Like most new titles these days, Stellvia makes use of CG to render most of the machinery - the students' spacecraft, the space academies (called Foundations) and other mecha are all wonderfully designed and look quite sleek. Animation for these scenes is quite smooth, and it's fun to watch the students piloting their individual craft (senior students get better class equipment). The art, however, is much better. Character designs, environments, and overall quality are colorful, sharp and detailed. There is a real sense of contrast between the dull interiors of the students' dorms, the busy look of the recreational areas, and the beauty of space that has been scarred by the disaster 189 years ago.
The plot is a detour from the traditional "Malevolent Evil Force With Mecha threatens Forces of Truth, Justice and Liberty Who Also Have Mecha". There isn't even an enemy to pin a tack on (well, at least not for the first half) - it's just the effort to prevent another natural disaster from happening. Though the plot does take a major turn in the middle, it's basically something different and refreshing. While there is always an urgency to prepare for the Second Wave, the story focuses on the interactions between the characters, and you can see how they begin to be shaped by the environment and people around them. Although none of us would have taken classes like "FM02D3 : Flying Procedures in Space 1", at times you can almost point a finger at the screen and go, "Hey, some like that happened to me too". The characters grow on you, and you'll enjoy growing up with them.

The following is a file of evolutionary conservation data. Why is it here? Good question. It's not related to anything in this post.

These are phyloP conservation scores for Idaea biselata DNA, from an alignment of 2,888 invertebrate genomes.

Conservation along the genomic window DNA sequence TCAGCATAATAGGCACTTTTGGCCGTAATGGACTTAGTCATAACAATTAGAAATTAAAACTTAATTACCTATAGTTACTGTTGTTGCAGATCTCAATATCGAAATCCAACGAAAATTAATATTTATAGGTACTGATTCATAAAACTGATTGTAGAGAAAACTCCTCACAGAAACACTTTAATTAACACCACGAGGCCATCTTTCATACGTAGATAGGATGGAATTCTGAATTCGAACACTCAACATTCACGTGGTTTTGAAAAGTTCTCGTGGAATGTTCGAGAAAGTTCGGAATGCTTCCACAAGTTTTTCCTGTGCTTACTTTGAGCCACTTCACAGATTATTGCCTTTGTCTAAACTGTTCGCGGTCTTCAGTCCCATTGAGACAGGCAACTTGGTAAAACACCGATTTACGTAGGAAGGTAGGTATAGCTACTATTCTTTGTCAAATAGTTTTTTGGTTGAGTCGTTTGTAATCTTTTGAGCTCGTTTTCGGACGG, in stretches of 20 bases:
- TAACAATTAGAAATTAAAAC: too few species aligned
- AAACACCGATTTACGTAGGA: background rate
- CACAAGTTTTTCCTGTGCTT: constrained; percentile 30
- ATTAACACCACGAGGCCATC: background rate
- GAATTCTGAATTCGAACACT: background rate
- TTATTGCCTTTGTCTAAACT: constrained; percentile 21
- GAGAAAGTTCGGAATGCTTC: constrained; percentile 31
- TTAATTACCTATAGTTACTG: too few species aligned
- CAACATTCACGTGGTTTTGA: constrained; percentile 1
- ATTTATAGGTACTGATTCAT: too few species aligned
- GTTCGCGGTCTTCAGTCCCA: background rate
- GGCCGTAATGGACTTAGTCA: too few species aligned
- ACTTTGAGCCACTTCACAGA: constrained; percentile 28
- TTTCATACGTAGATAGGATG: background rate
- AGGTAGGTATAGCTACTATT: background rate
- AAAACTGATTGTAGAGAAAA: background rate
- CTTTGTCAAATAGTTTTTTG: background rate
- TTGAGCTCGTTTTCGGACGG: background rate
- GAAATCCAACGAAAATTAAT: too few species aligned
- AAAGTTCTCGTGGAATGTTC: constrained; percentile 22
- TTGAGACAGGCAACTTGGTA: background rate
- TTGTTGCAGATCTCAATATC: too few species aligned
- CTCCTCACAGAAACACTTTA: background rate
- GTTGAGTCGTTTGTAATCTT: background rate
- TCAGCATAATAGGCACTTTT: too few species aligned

Unlike Azumanga Daioh, things do get serious. There is an uneasy tension between the respective foundations as the future (post-Second Wave) is unknown. For 189 years, mankind has not known war. For some, this might just be the right time to assert their power over others. As the tension and the pressure mounts on the students, things change for better or for worse. Here's where Stellvia get dangerously close to falling into the Wading Pool Of Cliched Anime Plots. I can't go into detail without spoiling the plot, but some people might not like how the story progresses towards the end or how certain characters develop (I certainly didn't like some part of it). However, these things are not serious enough to change my view of this title (although I'm still waiting to see how the story ends).